Don't you wish that there were an easier way to enjoy your HD digital content in your living room? I've had the opportunity to review other multimedia players bound for the home theatre environment in the past, so I didn't exactly have the highest of expectations for the Asus O! Play HDP-R1. I thought that this digital media player would be much the same as its direct competitors, but Asus has come forward with some features that you won't find anywhere else.
Will the Asus HDP-R1 really offer you the "hassle-free multimedia playback without file conversion" that the Taiwanese company promises? Is the O!Play everything it's cracked up to be? Let's have a look and find out.
Features at a Glance
At first glance, the Asus O!Play HD Media Player looks very similar to its counterparts from competing companies. The overall aesthetics are strikingly similar to the Western Digital WDTV, but the exact specs and features appear to be superior in nearly every way.
The supported formats for video, audio, and images is quite extensive and I'll be discussing them in further depth in just a moment. While it does not have a direct slot for an external hard drive like the Seagate FreeAgent Theater HD, the Asus O!Play will gladly accept external storage media via USB or eSATA. Yes, it will take an eSATA drive!
If you prefer to run content over your home network, the Asus HDP-R1 is also equipped with a standard RJ-45 LAN port. There is no integrated Wi-Fi, however, so you'll have to stick with a wired connection. This does help to ensure higher speeds for file transfer.
Looking in the Box
Cracking open the attractive box, you'll find almost everything that you'll need to get started. In addition to the O!Play HDP-R1 itself, there is the AC power adapter, remote with batteries, composite A/V cable, user manual on CD, and a Quick Start Guide.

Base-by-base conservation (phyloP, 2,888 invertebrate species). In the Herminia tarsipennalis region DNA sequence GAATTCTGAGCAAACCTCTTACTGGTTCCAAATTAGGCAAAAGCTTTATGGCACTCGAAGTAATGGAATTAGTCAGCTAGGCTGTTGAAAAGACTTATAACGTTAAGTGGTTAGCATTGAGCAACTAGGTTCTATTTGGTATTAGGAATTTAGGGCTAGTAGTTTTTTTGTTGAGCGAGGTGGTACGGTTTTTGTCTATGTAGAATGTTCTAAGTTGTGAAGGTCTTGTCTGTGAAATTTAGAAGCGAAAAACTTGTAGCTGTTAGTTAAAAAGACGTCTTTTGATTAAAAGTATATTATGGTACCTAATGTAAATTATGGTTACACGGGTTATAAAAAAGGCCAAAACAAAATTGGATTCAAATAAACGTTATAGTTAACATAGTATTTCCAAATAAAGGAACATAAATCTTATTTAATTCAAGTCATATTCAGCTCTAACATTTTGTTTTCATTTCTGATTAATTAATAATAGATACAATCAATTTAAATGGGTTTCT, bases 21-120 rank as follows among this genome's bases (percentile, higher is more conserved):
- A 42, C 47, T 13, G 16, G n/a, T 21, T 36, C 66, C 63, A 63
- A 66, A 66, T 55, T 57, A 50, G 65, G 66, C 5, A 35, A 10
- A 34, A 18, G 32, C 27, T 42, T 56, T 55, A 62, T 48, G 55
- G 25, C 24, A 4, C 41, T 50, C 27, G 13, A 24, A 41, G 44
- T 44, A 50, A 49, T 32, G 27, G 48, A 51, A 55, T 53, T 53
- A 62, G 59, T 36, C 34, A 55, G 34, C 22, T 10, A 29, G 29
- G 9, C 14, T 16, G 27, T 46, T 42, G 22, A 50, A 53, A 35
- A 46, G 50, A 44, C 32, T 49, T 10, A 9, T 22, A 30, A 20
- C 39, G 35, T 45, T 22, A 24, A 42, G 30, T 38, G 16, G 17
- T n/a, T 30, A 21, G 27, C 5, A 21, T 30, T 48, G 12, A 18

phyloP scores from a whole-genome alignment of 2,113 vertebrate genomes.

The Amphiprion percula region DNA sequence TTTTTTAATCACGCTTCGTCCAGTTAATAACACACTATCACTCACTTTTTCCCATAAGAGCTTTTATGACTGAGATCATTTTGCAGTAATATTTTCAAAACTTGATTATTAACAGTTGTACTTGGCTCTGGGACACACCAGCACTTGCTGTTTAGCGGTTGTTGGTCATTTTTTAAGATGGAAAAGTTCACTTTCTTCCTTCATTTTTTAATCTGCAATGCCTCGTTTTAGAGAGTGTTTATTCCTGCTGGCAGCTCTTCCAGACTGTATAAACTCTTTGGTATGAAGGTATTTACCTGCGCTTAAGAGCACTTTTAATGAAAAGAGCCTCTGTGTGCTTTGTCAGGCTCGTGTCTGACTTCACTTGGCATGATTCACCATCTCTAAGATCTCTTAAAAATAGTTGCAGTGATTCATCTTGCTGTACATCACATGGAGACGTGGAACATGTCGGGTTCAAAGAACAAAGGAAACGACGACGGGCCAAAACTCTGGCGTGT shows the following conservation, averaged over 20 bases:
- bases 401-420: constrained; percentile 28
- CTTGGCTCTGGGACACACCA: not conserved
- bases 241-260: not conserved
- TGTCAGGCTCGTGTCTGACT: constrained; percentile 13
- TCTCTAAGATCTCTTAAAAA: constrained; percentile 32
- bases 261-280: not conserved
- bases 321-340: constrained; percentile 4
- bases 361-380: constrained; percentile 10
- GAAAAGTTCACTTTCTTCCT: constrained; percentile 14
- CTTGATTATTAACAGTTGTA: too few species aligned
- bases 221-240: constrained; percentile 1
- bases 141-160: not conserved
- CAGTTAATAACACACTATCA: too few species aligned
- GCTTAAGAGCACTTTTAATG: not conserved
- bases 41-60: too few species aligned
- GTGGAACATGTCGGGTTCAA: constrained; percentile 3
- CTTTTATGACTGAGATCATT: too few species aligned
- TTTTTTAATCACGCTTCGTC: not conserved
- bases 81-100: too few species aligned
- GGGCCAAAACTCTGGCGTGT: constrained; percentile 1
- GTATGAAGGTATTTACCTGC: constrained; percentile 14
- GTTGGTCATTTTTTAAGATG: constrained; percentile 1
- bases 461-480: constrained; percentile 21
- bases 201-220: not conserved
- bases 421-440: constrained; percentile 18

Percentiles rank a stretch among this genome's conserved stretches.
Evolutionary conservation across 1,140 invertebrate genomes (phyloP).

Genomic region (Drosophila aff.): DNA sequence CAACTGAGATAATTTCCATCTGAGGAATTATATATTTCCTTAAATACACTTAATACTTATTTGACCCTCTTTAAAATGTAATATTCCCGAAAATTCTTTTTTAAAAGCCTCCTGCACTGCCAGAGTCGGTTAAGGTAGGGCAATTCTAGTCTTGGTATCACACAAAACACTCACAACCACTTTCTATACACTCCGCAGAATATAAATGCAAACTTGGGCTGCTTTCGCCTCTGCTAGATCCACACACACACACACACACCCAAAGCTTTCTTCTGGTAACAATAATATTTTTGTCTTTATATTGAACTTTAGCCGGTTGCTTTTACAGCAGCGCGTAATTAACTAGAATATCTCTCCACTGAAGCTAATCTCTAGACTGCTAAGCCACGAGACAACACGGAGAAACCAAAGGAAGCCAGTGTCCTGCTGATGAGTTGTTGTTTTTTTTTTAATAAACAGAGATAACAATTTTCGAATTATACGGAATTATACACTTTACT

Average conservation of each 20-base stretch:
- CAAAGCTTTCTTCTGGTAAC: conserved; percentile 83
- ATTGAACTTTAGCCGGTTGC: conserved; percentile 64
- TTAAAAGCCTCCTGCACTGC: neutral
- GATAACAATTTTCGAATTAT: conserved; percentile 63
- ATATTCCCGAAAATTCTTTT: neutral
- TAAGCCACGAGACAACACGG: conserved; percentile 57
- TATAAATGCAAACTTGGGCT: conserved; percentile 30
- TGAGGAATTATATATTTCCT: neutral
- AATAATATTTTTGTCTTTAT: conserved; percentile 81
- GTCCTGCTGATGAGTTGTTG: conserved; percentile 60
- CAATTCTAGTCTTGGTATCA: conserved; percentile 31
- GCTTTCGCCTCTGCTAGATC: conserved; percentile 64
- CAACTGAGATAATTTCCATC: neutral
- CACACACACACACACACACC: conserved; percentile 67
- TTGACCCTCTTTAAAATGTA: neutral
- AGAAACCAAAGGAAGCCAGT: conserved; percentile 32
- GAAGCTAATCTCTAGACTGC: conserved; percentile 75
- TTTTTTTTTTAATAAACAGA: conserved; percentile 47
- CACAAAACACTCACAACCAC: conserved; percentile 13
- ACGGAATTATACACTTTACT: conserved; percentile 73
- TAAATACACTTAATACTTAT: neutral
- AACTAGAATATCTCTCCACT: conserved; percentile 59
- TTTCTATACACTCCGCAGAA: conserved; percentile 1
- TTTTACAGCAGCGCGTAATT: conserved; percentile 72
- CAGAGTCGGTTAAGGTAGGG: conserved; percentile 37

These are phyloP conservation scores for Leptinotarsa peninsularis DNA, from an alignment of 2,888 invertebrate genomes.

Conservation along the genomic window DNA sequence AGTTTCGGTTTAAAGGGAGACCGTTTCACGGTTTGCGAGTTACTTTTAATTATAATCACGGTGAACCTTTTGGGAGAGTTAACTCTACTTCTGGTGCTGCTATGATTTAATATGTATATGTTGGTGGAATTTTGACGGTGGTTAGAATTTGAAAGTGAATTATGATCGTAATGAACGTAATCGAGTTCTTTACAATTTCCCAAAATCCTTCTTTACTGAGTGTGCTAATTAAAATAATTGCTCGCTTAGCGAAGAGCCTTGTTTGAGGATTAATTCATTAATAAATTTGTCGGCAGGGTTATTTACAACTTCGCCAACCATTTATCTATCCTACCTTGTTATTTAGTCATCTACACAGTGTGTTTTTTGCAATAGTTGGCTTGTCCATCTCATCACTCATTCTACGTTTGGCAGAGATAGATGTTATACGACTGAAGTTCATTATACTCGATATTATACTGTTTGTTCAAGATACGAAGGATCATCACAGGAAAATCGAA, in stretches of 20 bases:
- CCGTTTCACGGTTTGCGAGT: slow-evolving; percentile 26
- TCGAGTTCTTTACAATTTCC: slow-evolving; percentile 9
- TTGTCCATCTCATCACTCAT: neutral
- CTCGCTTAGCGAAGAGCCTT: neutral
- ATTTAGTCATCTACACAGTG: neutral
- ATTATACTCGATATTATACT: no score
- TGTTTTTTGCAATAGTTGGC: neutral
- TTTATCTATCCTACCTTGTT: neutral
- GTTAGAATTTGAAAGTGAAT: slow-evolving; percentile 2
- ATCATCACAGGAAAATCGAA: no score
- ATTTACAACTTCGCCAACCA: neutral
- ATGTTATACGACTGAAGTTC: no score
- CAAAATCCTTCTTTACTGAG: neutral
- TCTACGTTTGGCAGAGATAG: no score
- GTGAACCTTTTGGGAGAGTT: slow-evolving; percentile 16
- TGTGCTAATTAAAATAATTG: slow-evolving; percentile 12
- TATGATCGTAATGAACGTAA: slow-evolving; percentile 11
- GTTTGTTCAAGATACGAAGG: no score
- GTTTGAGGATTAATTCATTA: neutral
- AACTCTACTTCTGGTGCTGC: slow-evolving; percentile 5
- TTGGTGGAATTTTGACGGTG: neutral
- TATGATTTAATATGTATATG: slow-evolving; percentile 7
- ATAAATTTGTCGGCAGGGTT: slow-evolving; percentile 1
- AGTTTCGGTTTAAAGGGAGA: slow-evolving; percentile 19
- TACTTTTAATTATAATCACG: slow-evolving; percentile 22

You'll need to provide some storage of your own and there's a good chance that you'll want to take advantage of the HDMI output using an appropriate cable too. The Quick Start Guide also reminds you that this media player "is for media materials legally owned or licensed by the user only." We'll all be sure to keep that in mind, right?
A Real Remote for a Real Media Player
Unlike nearly all the other HD multimedia players that we see in the marketplace, Asus did not opt for the credit card-style wireless remote. Instead, the provided remote control is a little more conventional both in look and form factor.
You'll also notice the slightly larger "music note" button near the bottom. This provides one-touch access to a shuffled music player, grabbing tunes from any connected USB or eSATA drives. This is pretty handy. There are also dedicated buttons for controlling subtitles, audio tracks, and repeat.